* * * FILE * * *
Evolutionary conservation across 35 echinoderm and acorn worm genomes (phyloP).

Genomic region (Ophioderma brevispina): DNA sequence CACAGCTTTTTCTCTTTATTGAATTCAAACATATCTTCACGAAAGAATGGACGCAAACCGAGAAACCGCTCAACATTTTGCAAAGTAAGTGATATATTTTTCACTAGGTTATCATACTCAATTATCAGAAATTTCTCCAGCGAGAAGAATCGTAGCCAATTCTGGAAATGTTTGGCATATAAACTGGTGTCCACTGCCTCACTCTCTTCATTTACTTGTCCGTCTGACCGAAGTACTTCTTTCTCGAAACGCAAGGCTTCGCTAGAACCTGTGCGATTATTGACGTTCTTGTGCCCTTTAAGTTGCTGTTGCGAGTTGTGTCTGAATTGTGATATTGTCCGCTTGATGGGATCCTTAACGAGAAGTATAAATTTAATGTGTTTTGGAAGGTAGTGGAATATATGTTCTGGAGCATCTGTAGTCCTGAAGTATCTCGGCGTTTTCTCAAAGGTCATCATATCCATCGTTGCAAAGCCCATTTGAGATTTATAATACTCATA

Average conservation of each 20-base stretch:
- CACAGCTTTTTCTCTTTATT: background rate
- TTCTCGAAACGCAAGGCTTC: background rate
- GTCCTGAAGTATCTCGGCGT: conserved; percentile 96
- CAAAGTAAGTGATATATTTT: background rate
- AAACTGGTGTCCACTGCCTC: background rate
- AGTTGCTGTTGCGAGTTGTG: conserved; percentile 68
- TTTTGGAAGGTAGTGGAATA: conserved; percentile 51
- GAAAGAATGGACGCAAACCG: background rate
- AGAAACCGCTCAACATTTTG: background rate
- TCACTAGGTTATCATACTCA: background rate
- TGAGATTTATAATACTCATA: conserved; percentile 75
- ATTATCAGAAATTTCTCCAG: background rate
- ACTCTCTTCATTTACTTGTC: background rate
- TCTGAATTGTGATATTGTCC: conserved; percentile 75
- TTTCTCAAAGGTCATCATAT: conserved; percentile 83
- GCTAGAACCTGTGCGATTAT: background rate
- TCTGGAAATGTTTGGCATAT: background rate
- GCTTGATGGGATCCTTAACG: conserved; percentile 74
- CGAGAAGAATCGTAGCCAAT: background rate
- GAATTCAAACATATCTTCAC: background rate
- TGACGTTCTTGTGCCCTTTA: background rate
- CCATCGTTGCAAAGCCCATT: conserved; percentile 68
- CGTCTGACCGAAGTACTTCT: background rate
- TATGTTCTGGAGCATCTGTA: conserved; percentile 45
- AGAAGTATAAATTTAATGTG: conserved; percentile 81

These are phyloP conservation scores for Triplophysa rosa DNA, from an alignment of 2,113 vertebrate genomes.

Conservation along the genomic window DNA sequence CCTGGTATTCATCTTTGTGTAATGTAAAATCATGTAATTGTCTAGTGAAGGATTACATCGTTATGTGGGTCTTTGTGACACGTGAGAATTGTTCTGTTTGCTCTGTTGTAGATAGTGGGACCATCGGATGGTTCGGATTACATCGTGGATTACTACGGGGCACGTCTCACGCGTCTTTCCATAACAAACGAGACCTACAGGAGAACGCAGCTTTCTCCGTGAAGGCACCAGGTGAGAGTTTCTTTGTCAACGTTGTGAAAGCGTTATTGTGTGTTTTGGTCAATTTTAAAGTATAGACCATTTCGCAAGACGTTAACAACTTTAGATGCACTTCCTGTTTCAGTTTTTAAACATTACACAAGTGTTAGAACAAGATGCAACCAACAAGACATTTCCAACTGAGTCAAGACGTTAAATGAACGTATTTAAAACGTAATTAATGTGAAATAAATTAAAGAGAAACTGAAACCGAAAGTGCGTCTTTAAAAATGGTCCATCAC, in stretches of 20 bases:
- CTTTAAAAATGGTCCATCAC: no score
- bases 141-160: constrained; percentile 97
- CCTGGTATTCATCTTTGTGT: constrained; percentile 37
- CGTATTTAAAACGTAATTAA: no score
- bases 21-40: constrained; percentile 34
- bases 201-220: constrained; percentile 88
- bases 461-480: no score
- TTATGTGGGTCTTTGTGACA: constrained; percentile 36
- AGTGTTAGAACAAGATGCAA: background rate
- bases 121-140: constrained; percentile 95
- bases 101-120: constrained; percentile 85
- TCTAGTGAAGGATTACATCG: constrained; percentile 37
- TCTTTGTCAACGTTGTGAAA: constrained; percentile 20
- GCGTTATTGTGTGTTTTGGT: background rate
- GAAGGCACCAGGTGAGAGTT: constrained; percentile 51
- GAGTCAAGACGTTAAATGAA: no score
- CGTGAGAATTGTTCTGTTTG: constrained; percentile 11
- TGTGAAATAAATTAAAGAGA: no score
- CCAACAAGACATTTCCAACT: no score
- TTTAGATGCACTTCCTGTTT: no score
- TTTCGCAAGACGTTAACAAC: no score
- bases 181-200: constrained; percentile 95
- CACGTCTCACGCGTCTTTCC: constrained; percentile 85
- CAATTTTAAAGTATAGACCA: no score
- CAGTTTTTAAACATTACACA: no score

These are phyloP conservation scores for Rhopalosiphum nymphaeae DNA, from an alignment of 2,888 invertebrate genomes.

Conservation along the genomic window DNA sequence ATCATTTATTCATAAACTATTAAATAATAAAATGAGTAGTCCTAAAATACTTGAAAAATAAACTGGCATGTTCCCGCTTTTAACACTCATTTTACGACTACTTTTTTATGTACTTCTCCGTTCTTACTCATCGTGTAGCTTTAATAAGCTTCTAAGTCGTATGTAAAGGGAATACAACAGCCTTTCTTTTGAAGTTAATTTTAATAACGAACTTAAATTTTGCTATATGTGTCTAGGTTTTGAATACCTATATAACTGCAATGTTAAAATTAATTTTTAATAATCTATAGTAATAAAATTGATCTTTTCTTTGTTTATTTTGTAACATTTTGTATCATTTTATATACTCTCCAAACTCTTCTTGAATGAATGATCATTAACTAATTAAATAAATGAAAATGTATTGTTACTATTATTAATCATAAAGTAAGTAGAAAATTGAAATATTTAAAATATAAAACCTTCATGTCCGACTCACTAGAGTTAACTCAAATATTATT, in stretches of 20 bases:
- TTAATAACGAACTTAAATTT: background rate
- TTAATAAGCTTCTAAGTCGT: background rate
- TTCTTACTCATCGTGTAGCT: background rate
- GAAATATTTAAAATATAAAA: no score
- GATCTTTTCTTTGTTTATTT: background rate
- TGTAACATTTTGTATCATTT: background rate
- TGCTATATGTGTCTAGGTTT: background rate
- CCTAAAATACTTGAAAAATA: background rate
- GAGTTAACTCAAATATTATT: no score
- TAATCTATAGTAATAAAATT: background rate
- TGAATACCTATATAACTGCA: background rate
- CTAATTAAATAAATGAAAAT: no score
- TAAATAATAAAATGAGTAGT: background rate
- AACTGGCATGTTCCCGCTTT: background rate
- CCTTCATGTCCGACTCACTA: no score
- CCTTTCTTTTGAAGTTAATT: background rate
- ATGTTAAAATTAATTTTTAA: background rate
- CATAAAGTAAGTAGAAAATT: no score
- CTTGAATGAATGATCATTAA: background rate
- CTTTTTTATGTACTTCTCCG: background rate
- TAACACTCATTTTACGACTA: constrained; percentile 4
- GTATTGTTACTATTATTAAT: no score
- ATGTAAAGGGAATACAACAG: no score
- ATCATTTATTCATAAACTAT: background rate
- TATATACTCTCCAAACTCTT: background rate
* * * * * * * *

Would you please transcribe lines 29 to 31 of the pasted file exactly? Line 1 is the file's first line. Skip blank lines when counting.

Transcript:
These are phyloP conservation scores for Triplophysa rosa DNA, from an alignment of 2,113 vertebrate genomes.

Conservation along the genomic window DNA sequence CCTGGTATTCATCTTTGTGTAATGTAAAATCATGTAATTGTCTAGTGAAGGATTACATCGTTATGTGGGTCTTTGTGACACGTGAGAATTGTTCTGTTTGCTCTGTTGTAGATAGTGGGACCATCGGATGGTTCGGATTACATCGTGGATTACTACGGGGCACGTCTCACGCGTCTTTCCATAACAAACGAGACCTACAGGAGAACGCAGCTTTCTCCGTGAAGGCACCAGGTGAGAGTTTCTTTGTCAACGTTGTGAAAGCGTTATTGTGTGTTTTGGTCAATTTTAAAGTATAGACCATTTCGCAAGACGTTAACAACTTTAGATGCACTTCCTGTTTCAGTTTTTAAACATTACACAAGTGTTAGAACAAGATGCAACCAACAAGACATTTCCAACTGAGTCAAGACGTTAAATGAACGTATTTAAAACGTAATTAATGTGAAATAAATTAAAGAGAAACTGAAACCGAAAGTGCGTCTTTAAAAATGGTCCATCAC, in stretches of 20 bases:
- CTTTAAAAATGGTCCATCAC: no score